Which made a Radio Four programme of special interest as it covered the growing move towards legal action against companies which can be shown to be adding to the pollution of the atmosphere and contributing to climate change. There are two episodes of the programme, the second deals with the growing problem of plastic objects floating in huge islands in the worlds oceans.
Here is a link to replay the programme:
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Below are the programme notes from the BBC web site copied today 14.10.10
Climate change litigation is already big news in the US and the number of environmental cases in our own courts could be about to increase. Tom Heap asks what the law can do.
"Climate change has already claimed its first victims. Displaced people from the Carteret Islands, Bangladesh, Ethiopia, Kenya and the Niger delta have already become climate refugees but from whom can they seek refuge or even compensation?
Environmental Justice Foundation is calling for legally binding agreements to protect those displaced and there are various legal cases in action that could set a precedent for compensation.
400 Alaskan residents are suing energy companies for creating a public nuisance and for conspiracy (in funding research to 'prove' there is no link between climate change and human activity). Tuvalu, the low lying nation in the pacific, has threatened to sue Australia and the United States for their contributions to climate change and in the latest and most high profile case Katrina victims are taking the big oil companies BP, Shell, Chevron Exxonmobile, to court.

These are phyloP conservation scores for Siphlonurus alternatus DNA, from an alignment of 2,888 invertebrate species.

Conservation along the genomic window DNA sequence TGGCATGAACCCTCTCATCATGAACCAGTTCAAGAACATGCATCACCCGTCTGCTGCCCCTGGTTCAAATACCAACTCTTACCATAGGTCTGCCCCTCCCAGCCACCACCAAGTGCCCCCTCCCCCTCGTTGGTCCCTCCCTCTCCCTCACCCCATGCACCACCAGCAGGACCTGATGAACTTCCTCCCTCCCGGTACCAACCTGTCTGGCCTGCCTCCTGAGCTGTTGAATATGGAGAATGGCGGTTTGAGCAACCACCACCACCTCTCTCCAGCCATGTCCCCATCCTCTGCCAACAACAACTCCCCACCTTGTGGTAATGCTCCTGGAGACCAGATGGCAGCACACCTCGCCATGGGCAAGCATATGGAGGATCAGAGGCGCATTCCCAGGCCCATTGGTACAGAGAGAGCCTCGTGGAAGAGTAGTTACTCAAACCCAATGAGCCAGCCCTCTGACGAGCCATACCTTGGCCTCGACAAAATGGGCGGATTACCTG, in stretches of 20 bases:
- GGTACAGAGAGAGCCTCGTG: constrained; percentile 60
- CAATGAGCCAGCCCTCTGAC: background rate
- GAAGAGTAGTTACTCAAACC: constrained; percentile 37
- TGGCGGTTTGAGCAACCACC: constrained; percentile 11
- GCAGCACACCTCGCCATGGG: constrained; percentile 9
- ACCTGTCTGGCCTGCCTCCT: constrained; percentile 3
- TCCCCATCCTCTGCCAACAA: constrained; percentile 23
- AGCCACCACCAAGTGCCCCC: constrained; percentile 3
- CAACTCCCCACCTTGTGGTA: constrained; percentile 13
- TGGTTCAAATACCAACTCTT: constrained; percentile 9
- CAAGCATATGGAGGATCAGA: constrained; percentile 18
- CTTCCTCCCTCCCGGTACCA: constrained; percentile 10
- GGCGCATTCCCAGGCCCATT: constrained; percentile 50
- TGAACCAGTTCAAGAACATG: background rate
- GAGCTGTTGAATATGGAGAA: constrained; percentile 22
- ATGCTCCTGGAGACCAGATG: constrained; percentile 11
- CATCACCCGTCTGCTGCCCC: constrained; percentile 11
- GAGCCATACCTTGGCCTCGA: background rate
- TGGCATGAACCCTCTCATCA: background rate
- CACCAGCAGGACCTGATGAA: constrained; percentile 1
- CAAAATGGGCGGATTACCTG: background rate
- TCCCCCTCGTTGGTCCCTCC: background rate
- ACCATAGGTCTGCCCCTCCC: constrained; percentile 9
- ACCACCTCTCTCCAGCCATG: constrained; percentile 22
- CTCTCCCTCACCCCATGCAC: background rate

So far displaced people have not been defined as refugees so they have no legal rights but countries could be expected to take a number of migrants equivalent to their contribution or compensate victims for their loss.
Myles Allan of Oxford University has set up models to predict how much climate change attributable to man has caused extreme weather conditions like the flooding here in the UK in 2000. Sophisticated modelling could make it easier to attribute blame and a recent ruling in the European Court means that victims of environmental crime should find it a lot easier to take their cases to court. Big insurance companies are already warning their clients to expect compensation suits but there is still some way to go before precedent has been set in the case of climate change and nobody knows what will happen once these floodgates have opened.
Tom Heap talks to victims of Katrina who are already taking lawsuits and flood victims in the UK on the anniversary of the 2000 flooding to find out whether the courts can really offer compensation where international governments have failed to act."